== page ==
Effort to oust Aristide intensifies in Haiti
Rebels fortify north, recruit help from Dominican Republic
Mark Lambie, Associated Press
GONAIVES, Haiti Haitian rebels seeking to topple the president brought in reinforcements from the neighboring Dominican Republic, including the exiled former leader of 1980s death squads and a former police chief accused of fomenting a coup, witnesses said Saturday, as police fled two more northern towns.
Twenty commandos arrived, led by Louis-Jodel Chamblain, a former Haitian soldier who headed army death squads in 1987 and a militia known as the Front for the Advancement and Progress of Haiti, or FRAPH, which killed and maimed scores of people in the early 1990s.
Guy Philippe, a former police chief who fled to the Dominican Republic after being accused by the Haitian government of fomenting a coup in 2002, also arrived in Gonaives to help the rebels prepare for an expected showdown with the government. It was unclear when the volunteers arrived.
Witnesses reached by telephone said the men were working with rebels in Gonaives but were massing in Saint-Michel de l'Atalaye, about 28 miles to the east.
The rebels launched a bloody uprising nine days ago from Gonaives, 70 miles northwest of Port-au-Prince and Haiti's fourth-largest city, seeking President Jean-Bertrand Aristide's ouster. Some 50 people have been killed.
"Chamblain and his men are taking advantage of the situation to further their own ends, ends that would mean the perversion of the democratic movement," said Himler Rebu, an opposition leader and former army colonel who led a failed coup attempt in 1989 against Lt. Gen. Prosper Avril.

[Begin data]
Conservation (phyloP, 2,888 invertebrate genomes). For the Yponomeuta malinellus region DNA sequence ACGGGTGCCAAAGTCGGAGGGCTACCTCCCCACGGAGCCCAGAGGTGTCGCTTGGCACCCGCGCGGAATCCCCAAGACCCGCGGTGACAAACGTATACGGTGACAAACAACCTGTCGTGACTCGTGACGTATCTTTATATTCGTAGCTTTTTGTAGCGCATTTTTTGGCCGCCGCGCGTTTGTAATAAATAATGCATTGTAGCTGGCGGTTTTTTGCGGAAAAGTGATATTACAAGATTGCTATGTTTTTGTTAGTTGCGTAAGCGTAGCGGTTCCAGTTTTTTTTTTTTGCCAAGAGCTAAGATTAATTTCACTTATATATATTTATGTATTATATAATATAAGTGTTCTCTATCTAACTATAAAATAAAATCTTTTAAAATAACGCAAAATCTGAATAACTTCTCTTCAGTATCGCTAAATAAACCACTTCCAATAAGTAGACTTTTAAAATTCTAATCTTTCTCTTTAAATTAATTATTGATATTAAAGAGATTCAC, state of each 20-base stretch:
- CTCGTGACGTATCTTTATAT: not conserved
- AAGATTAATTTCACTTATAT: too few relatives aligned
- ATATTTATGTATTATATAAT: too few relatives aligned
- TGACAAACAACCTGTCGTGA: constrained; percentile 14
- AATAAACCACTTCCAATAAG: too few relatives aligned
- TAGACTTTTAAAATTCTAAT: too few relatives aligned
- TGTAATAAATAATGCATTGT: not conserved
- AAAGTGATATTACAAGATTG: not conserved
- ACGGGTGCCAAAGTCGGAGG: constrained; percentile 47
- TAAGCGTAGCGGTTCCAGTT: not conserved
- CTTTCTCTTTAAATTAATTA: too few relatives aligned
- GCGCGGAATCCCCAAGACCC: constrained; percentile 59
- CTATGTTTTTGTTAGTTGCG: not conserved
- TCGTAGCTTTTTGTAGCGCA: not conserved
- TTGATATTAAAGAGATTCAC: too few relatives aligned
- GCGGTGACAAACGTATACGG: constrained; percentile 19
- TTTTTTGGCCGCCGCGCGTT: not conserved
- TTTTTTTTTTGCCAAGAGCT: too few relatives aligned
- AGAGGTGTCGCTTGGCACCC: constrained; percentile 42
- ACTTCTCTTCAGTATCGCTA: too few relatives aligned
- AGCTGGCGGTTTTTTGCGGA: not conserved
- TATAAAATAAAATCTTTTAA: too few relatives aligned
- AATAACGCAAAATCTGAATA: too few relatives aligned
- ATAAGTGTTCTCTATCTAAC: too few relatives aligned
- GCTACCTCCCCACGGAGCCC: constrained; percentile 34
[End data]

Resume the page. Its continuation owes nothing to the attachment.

He warned the international community that the longer Aristide stays in power, the harder it will be to restore order in Haiti.
Discontent has grown in this Caribbean country of 8 million people since Aristide's party swept flawed legislative elections in 2000 and international donors froze millions of dollars in aid.
However, Secretary of State Colin Powell said Friday the United States and other nations "will accept no outcome that . . . attempts to remove the elected president of Haiti."
The United States sent 20,000 troops to Haiti in 1994 to end a bloody military dictatorship, restore Aristide and halt an exodus of refugees to Florida.
Washington says it plans no new military intervention in the current crisis.
Rebel roadblocks have halted most food and fuel shipments since the unrest began. Emergency supplies of flour, cooking oil and other basics are projected to run out in four days in northern areas, where roadblocks are guarded by rebels who have seized Gonaives and burned police stations in more than a dozen other towns.
Nearby, rebels blocked the road outside Trou-du-Nord leading to the Dominican border at Ouanaminthe. Merchants turned back, saying the barricade of boulders and cars has cut supplies coming from the Dominican Republic, which shares the island of Hispaniola with Haiti.
U.N. representative Adama Guindo appealed to police and rebels to open a "humanitarian corridor." Barricades have blocked deliveries to some 268,000 people dependent on food aid in northern Haiti.
Rebels also have retaken the town of Dondon and burned dozens of houses of Aristide supporters, according to witnesses who fled to the nearby northern port of Cap-Haitien. Police retook the town Feb. 9, when Aristide militants torched nine opposition houses.
Overnight, rebels also attacked police in Saint Suzanne, some 20 miles southwest of Cap-Haitien, according to witnesses reached by telephone.
Haiti has only 5,000 police officers and those manning outlying towns often are outnumbered and outgunned by insurgents.
"The population, which is cut off completely from other parts of the country, is finding itself in a very risky, very dangerous situation," Prime Minister Yvon Neptune said in the capital, Port-au-Prince, which has been unaffected by unrest to the north.
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